- Picking Winners? From Technology Catch-up to the Space Race in Japan
Saadia Pekkanen endeavors to determine if the postwar Japanese government relied primarily on political or on economic criteria to choose which industrial sectors to favor. Do governments make their selections based on the potential for knowledge spillovers and technology-led economic growth? Or, do governments base their selections on political considerations, e.g., supporting a given industry will get votes?
In her book, Pekkanen takes on and tests aspects of classical trade theory and endogenous policy theory. She rebuts those who argue that the economically troubled 1990s revealed that postwar Japanese industrial policy was unsuccessful and thus irrelevant as a developmental or policy model. Indirectly, she also raises important issues about the effect of both the international environment and industrial competitiveness on a government's [End Page 564] ability to select and implement different types of trade and/or industrial policies (TIPs).
She uses quantitative and qualitative measures of the causal effect of TIPs to conduct her study. For her econometric analysis, she selects eight TIPs as dependent variables to measure the industrial selection process across 12 industrial sectors at a two-digit SIC level of aggregation. The eight TIPs are net subsidies, net transfers, tax rates, Japan Development Bank loans, subsidized borrowing, tariffs, quotas, and R&D subsidies. Her independent variables are growth, value-added, wages, spillover potential, votes, amakudari, dantai, lobbying amount, and TIP legacies. She supplements her econometric analysis with qualitative industry case studies of the 12 industrial sectors.
Pekkanen's careful analysis successfully demonstrates that Japanese patterns of industrial selection were determined more by the economic potential of an industry than by political factors. She shows only two TIPs "captured" by political criteria, tariffs and subsidized borrowing, a result that is not surprising as these two TIPs are among those most easily used by politicians to subsidize and support individual companies. However, her conclusions, as she herself clearly states, must be seen in the context of the strong consensus among politicians, bureaucrats, and industry in postwar Japan on the absolute need to remain and become internationally competitive by moving into higher value-added sectors and by stimulating technology-led economic growth.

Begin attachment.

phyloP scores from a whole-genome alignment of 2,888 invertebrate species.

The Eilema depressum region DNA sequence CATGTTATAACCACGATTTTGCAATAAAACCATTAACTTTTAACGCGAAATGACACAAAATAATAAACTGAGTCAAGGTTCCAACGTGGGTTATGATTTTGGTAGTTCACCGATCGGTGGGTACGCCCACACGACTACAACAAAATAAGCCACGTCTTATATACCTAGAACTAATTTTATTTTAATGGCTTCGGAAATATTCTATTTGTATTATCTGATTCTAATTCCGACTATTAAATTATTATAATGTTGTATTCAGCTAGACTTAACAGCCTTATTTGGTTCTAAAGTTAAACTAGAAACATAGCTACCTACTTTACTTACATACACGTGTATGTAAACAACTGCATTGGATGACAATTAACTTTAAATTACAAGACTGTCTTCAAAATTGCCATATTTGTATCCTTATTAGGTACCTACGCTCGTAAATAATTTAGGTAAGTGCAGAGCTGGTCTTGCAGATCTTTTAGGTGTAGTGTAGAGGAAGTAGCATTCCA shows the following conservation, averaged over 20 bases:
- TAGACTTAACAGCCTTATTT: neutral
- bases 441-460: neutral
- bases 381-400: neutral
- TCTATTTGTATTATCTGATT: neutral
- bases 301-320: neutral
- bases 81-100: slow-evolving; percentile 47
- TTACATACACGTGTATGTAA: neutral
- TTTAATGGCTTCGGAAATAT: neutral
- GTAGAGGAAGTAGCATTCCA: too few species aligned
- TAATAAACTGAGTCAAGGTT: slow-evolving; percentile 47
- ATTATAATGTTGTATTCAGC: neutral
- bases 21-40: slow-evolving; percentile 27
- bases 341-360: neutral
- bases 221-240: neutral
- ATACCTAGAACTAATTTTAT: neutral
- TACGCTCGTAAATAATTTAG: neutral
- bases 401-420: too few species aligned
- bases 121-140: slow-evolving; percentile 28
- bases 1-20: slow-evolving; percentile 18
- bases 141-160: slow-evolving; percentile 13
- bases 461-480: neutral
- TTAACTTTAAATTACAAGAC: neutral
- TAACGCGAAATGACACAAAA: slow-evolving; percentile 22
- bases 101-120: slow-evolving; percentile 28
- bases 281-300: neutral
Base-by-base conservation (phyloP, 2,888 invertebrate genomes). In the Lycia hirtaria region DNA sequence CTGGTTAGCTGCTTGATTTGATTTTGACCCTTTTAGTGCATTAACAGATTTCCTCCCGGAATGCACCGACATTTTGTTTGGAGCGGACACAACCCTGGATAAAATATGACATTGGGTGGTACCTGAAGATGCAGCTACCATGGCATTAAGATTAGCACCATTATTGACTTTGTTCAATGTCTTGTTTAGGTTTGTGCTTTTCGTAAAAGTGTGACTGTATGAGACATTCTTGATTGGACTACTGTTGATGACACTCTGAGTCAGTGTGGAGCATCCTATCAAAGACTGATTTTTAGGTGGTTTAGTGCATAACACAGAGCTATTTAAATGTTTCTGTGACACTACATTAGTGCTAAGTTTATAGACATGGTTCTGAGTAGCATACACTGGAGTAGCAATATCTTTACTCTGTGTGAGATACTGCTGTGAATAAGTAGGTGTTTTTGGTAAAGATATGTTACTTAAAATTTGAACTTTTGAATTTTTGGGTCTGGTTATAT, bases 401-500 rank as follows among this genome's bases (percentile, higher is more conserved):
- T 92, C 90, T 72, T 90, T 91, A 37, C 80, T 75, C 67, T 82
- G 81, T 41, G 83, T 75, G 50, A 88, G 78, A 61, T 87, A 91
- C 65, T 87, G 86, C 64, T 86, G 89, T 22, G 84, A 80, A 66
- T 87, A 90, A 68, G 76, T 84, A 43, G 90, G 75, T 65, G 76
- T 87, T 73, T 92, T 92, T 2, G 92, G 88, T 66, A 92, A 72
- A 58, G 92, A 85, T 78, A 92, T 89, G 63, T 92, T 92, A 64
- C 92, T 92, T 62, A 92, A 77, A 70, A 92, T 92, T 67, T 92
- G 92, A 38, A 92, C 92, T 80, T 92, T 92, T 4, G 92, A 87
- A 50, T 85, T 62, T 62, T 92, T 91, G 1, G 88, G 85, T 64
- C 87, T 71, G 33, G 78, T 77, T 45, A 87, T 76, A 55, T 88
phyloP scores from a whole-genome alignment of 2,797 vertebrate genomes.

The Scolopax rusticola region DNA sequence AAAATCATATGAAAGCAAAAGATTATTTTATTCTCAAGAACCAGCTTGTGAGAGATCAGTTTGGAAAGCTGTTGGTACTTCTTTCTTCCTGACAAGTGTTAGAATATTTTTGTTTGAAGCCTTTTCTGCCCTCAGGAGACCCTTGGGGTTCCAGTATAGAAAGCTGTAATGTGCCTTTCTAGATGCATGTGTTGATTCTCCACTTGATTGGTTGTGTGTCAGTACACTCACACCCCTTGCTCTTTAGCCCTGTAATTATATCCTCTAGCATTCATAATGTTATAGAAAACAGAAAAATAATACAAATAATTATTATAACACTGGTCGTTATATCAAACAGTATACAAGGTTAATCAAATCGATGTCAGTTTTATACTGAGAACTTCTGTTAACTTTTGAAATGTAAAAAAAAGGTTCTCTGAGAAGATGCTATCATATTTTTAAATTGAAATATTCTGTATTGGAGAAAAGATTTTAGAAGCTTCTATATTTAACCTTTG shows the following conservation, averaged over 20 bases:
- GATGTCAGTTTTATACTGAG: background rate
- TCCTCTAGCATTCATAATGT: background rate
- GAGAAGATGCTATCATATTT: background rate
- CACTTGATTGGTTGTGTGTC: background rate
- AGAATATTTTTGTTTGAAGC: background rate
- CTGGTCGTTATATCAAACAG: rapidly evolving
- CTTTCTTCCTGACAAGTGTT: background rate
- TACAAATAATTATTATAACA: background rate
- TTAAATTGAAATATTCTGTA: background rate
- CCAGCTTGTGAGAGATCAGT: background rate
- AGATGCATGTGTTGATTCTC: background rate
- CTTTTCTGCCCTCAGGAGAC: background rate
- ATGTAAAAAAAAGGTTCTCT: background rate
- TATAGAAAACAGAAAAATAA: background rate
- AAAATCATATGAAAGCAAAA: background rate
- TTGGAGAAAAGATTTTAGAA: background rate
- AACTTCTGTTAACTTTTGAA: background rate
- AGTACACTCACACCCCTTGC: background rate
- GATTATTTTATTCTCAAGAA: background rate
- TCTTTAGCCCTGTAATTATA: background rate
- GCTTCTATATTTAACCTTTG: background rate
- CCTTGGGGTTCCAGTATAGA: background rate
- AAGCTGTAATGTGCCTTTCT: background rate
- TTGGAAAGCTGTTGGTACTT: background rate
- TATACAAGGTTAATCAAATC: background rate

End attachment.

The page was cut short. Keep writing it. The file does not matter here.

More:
Pekkanen's analysis makes its biggest contribution to relevant economic theory by developing and applying a quantitative measure to show the importance and consistent use of economic rather than political criteria in selecting industries to support. She also contributes to existing literature through her excellent use of econometrics to compare and evaluate which selection criteria mattered more across all industries—not just one—in the postwar period. In doing so, she takes a complicated and difficult question that scholars have not often attempted to address quantitatively, and successfully tests it. For theorists, the results of her analysis support those aspects of new international economics that, unlike classical trade theory, suggest there are strategic sectors in which wealth may not be competed away or level out over time among nations because of the importance accorded to economies of scale, the advantages of experience, and the potential for innovation (p. 11). This conclusion furthers our understanding of, and perhaps provides justification for, the use of TIPs to improve the international competitive position of domestic industries. The cross-sectoral analysis in chapter three also contributes to existing literature by providing new insights into which criteria were the most important in selecting industries to receive TIPs. While she successfully and correctly chooses to use cross-sectoral [End Page 565] data at the two-digit SIC level, the reader should remember that frequently TIPs were applied at the subindustry level to areas with the highest value-added potential, e.g., passenger cars rather than trucks, and synthetic fibers rather than cotton textiles.1 It is often subindustries and individual companies within them that lead innovation. The book's insights are worth the effort it takes for nontheorists to wade through the analysis that, as the author admits, at times seems very cryptic to those not versed...